Few weeks back, Pakistan had faced a wheat and sugar crisis; which seems to be a result of a scam. Good fortunately, until this date, all is well and no news is reported about the non-availability of essential any food items. Similarly any food shortage or a drastic increase in prices were reported.


The federal government is closely coordinating with the provincial governments for the procurement and stocking of wheat. Also Pakistan has adequate stock of rice. Pakistan is annually producing approximately 7.4 million tons of rice, which puts Pakistan in the list of top 10 rice-producing country of the world. Additionally, the government is taking strict measures against hoarding. In short, there is no food shortage in the country, but in order to prepare for the worst conditions; the state should pay more attention to the availability of food items, especially wheat, cooking oil and sugar.

Available data suggests that the COVID-19 outbreak has not impacted the food prices yet, except for some impacts on the prices of pulses. The possible spread of the coronavirus to the rural areas and widening lockdowns may disrupt distribution channels affecting the food prices. It is interesting to note that among pulses, the prices of moong and masoor have increased. It is mainly due to the increase in demand as pulses are easy to store for a longer period. The price of maash shows a decline, but that has taken place only during the last two days of the study period. In contrast to pulses, prices of broiler chicken have declined between 14 to 24 percent in three major markets of Punjab, namely Rawalpindi, Lahore and Faisalabad, mainly due to the dwindling demands.

Prices of the chosen fruits, namely strawberry, guava, apples, banana and orange, show a mix trend. Highly increasing and decreasing price trends are observed in orange (34%) and strawberry (47%), respectively. However the prices of bananas and guava are having usual price fluctuations from 3% to 5%.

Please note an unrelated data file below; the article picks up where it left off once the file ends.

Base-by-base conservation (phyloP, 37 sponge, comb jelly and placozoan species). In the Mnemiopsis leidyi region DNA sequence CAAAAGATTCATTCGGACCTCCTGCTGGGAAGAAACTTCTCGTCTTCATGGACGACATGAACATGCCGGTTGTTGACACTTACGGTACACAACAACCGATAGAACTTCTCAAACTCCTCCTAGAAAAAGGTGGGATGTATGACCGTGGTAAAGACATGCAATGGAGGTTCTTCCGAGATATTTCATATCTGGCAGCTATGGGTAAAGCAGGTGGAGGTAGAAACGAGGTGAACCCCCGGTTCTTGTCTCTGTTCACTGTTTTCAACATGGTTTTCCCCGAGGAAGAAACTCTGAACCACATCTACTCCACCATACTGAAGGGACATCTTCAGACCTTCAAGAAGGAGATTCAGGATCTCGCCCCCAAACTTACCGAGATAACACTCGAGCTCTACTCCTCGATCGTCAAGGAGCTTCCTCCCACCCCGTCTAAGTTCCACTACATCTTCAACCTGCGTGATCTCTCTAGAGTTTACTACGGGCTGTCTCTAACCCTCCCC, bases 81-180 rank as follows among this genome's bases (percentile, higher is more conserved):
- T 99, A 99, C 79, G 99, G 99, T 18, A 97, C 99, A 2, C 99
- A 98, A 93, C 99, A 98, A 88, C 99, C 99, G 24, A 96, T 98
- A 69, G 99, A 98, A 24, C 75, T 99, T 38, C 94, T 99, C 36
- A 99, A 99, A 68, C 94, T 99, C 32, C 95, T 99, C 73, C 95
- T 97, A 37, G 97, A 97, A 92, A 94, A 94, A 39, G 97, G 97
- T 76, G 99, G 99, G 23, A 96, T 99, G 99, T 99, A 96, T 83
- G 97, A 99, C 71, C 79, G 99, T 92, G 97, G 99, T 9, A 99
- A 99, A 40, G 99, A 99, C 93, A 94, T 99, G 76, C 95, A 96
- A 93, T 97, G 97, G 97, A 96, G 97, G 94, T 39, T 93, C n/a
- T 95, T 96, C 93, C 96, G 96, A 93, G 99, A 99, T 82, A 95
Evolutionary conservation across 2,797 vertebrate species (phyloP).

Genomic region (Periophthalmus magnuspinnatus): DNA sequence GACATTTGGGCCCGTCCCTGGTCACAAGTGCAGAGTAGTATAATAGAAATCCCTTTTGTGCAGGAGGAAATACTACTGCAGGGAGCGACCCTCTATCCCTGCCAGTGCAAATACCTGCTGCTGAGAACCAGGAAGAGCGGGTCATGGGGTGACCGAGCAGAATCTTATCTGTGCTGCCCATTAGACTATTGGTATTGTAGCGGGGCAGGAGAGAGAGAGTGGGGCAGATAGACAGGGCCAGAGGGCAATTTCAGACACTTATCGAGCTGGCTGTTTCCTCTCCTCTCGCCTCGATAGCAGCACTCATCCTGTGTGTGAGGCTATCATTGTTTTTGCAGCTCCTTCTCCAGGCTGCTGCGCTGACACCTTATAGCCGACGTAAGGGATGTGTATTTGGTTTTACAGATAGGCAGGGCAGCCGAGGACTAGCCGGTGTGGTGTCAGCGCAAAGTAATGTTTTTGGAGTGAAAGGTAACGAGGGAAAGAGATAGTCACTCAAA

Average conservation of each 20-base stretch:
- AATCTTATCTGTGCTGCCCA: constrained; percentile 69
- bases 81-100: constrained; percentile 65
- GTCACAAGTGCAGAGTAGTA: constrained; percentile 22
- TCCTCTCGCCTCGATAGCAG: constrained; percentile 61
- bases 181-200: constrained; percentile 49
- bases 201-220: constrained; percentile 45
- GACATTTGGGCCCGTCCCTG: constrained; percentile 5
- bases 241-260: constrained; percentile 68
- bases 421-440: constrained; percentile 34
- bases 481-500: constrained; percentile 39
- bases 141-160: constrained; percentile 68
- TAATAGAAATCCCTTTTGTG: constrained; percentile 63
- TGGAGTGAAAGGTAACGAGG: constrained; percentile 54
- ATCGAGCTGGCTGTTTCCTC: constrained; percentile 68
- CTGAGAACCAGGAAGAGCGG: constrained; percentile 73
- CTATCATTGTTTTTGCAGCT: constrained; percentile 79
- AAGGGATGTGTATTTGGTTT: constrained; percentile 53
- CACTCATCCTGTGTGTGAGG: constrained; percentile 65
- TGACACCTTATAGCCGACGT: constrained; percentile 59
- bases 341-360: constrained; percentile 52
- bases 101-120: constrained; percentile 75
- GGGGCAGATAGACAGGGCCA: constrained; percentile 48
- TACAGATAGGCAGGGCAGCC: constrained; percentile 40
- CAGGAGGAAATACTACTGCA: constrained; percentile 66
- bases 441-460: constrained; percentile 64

In the coming days, the effect of lockdown and restrictions on the movement of people can result in a decline in food items production and supply. Moreover, slower economic growth could also affect people’s food security in large.

In order to make food security for Pakistani people, few important decisions at the national and province level could be taken. Following actions could help to reduce the chances of chaos in Pakistan:

  • Strict actions must be taken by the government for spreading false news about COVID-19 pandemic and wild speculations in the stock and commodity markets on social networks. In this regard the Cybercrime Act, 2016 could be more strengthened and be implemented in true spirit.
  • The government should make sure that everyone has access to enough nutritious food.
  • The government should adopt a fair and transparent digital system for the dissemination of information about food items.
  • Food production must be secure by fulfilling all requirements of farmers and allied industry, such as seeds, fertilizers, pesticides, machinery, etc.
  • The government must announce incentives for farmers and food-related industries.
  • Finally, the government should make a conducive environment in the larger interest of the country, where government and opposition should work together to prevent food security challenge, otherwise the whole nation will face a horrible situation.
The author is an Assistant professor at Bahria University, Karachi Campus. He can be contacted at [email protected]